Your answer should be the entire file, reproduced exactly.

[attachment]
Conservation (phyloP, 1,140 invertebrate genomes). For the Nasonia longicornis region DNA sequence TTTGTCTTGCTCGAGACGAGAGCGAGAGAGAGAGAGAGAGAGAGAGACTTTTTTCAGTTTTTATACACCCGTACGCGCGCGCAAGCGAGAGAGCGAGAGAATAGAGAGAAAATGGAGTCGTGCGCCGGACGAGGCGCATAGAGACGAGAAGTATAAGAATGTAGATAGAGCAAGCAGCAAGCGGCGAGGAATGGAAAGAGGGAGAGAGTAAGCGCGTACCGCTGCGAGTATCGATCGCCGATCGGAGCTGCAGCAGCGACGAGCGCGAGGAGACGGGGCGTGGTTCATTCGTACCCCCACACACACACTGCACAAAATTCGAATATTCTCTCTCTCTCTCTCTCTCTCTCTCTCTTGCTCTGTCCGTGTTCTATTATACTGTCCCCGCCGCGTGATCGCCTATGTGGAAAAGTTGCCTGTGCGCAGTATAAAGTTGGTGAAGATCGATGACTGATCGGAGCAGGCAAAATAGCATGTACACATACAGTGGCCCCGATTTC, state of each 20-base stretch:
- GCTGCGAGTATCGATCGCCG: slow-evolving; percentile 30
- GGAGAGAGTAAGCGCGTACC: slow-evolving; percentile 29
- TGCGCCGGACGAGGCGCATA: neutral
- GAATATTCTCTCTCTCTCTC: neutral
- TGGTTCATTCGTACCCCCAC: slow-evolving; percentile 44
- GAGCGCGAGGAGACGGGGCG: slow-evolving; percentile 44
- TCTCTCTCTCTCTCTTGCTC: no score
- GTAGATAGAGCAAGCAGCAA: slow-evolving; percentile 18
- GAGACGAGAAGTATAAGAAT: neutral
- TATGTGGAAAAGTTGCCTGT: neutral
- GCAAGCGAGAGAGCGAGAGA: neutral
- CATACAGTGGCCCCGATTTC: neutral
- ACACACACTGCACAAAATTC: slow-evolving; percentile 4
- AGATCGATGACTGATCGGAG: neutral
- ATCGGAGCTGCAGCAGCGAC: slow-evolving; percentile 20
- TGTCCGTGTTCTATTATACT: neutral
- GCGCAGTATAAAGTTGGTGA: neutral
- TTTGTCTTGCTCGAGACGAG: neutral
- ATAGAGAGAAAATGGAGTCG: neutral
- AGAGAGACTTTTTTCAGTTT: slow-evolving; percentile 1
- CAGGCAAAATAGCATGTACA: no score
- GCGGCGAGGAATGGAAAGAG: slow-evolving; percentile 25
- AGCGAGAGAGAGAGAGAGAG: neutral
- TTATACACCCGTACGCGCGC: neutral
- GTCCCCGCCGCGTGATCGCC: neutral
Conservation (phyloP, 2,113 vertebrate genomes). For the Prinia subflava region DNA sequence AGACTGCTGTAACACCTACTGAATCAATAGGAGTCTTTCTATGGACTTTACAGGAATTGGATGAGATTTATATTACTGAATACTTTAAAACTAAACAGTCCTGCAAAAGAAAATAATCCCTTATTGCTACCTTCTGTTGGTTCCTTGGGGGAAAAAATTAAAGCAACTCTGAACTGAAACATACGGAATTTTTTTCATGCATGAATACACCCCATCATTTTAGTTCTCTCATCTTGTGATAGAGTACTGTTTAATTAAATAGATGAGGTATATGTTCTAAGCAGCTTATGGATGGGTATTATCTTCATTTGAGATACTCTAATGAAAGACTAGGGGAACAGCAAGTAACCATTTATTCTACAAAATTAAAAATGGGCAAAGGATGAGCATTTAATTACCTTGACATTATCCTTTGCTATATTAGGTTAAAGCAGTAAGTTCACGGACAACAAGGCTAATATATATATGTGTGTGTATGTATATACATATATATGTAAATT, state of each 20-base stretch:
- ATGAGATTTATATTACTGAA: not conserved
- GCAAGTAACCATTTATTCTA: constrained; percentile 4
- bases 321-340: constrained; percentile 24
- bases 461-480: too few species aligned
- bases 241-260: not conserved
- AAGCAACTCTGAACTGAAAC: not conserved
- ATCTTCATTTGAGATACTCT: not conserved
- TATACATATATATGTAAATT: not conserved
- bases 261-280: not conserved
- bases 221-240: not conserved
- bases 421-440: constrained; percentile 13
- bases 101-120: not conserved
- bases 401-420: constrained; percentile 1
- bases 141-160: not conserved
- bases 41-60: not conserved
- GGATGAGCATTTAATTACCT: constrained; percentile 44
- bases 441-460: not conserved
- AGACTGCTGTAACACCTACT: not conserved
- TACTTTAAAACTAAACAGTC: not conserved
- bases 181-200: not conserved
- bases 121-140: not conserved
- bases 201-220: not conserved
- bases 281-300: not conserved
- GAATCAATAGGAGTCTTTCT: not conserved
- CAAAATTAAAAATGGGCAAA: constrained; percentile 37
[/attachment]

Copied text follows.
Conservation (phyloP, 1,140 invertebrate genomes). For the Nasonia longicornis region DNA sequence TTTGTCTTGCTCGAGACGAGAGCGAGAGAGAGAGAGAGAGAGAGAGACTTTTTTCAGTTTTTATACACCCGTACGCGCGCGCAAGCGAGAGAGCGAGAGAATAGAGAGAAAATGGAGTCGTGCGCCGGACGAGGCGCATAGAGACGAGAAGTATAAGAATGTAGATAGAGCAAGCAGCAAGCGGCGAGGAATGGAAAGAGGGAGAGAGTAAGCGCGTACCGCTGCGAGTATCGATCGCCGATCGGAGCTGCAGCAGCGACGAGCGCGAGGAGACGGGGCGTGGTTCATTCGTACCCCCACACACACACTGCACAAAATTCGAATATTCTCTCTCTCTCTCTCTCTCTCTCTCTCTTGCTCTGTCCGTGTTCTATTATACTGTCCCCGCCGCGTGATCGCCTATGTGGAAAAGTTGCCTGTGCGCAGTATAAAGTTGGTGAAGATCGATGACTGATCGGAGCAGGCAAAATAGCATGTACACATACAGTGGCCCCGATTTC, state of each 20-base stretch:
- GCTGCGAGTATCGATCGCCG: slow-evolving; percentile 30
- GGAGAGAGTAAGCGCGTACC: slow-evolving; percentile 29
- TGCGCCGGACGAGGCGCATA: neutral
- GAATATTCTCTCTCTCTCTC: neutral
- TGGTTCATTCGTACCCCCAC: slow-evolving; percentile 44
- GAGCGCGAGGAGACGGGGCG: slow-evolving; percentile 44
- TCTCTCTCTCTCTCTTGCTC: no score
- GTAGATAGAGCAAGCAGCAA: slow-evolving; percentile 18
- GAGACGAGAAGTATAAGAAT: neutral
- TATGTGGAAAAGTTGCCTGT: neutral
- GCAAGCGAGAGAGCGAGAGA: neutral
- CATACAGTGGCCCCGATTTC: neutral
- ACACACACTGCACAAAATTC: slow-evolving; percentile 4
- AGATCGATGACTGATCGGAG: neutral
- ATCGGAGCTGCAGCAGCGAC: slow-evolving; percentile 20
- TGTCCGTGTTCTATTATACT: neutral
- GCGCAGTATAAAGTTGGTGA: neutral
- TTTGTCTTGCTCGAGACGAG: neutral
- ATAGAGAGAAAATGGAGTCG: neutral
- AGAGAGACTTTTTTCAGTTT: slow-evolving; percentile 1
- CAGGCAAAATAGCATGTACA: no score
- GCGGCGAGGAATGGAAAGAG: slow-evolving; percentile 25
- AGCGAGAGAGAGAGAGAGAG: neutral
- TTATACACCCGTACGCGCGC: neutral
- GTCCCCGCCGCGTGATCGCC: neutral
Conservation (phyloP, 2,113 vertebrate genomes). For the Prinia subflava region DNA sequence AGACTGCTGTAACACCTACTGAATCAATAGGAGTCTTTCTATGGACTTTACAGGAATTGGATGAGATTTATATTACTGAATACTTTAAAACTAAACAGTCCTGCAAAAGAAAATAATCCCTTATTGCTACCTTCTGTTGGTTCCTTGGGGGAAAAAATTAAAGCAACTCTGAACTGAAACATACGGAATTTTTTTCATGCATGAATACACCCCATCATTTTAGTTCTCTCATCTTGTGATAGAGTACTGTTTAATTAAATAGATGAGGTATATGTTCTAAGCAGCTTATGGATGGGTATTATCTTCATTTGAGATACTCTAATGAAAGACTAGGGGAACAGCAAGTAACCATTTATTCTACAAAATTAAAAATGGGCAAAGGATGAGCATTTAATTACCTTGACATTATCCTTTGCTATATTAGGTTAAAGCAGTAAGTTCACGGACAACAAGGCTAATATATATATGTGTGTGTATGTATATACATATATATGTAAATT, state of each 20-base stretch:
- ATGAGATTTATATTACTGAA: not conserved
- GCAAGTAACCATTTATTCTA: constrained; percentile 4
- bases 321-340: constrained; percentile 24
- bases 461-480: too few species aligned
- bases 241-260: not conserved
- AAGCAACTCTGAACTGAAAC: not conserved
- ATCTTCATTTGAGATACTCT: not conserved
- TATACATATATATGTAAATT: not conserved
- bases 261-280: not conserved
- bases 221-240: not conserved
- bases 421-440: constrained; percentile 13
- bases 101-120: not conserved
- bases 401-420: constrained; percentile 1
- bases 141-160: not conserved
- bases 41-60: not conserved
- GGATGAGCATTTAATTACCT: constrained; percentile 44
- bases 441-460: not conserved
- AGACTGCTGTAACACCTACT: not conserved
- TACTTTAAAACTAAACAGTC: not conserved
- bases 181-200: not conserved
- bases 121-140: not conserved
- bases 201-220: not conserved
- bases 281-300: not conserved
- GAATCAATAGGAGTCTTTCT: not conserved
- CAAAATTAAAAATGGGCAAA: constrained; percentile 37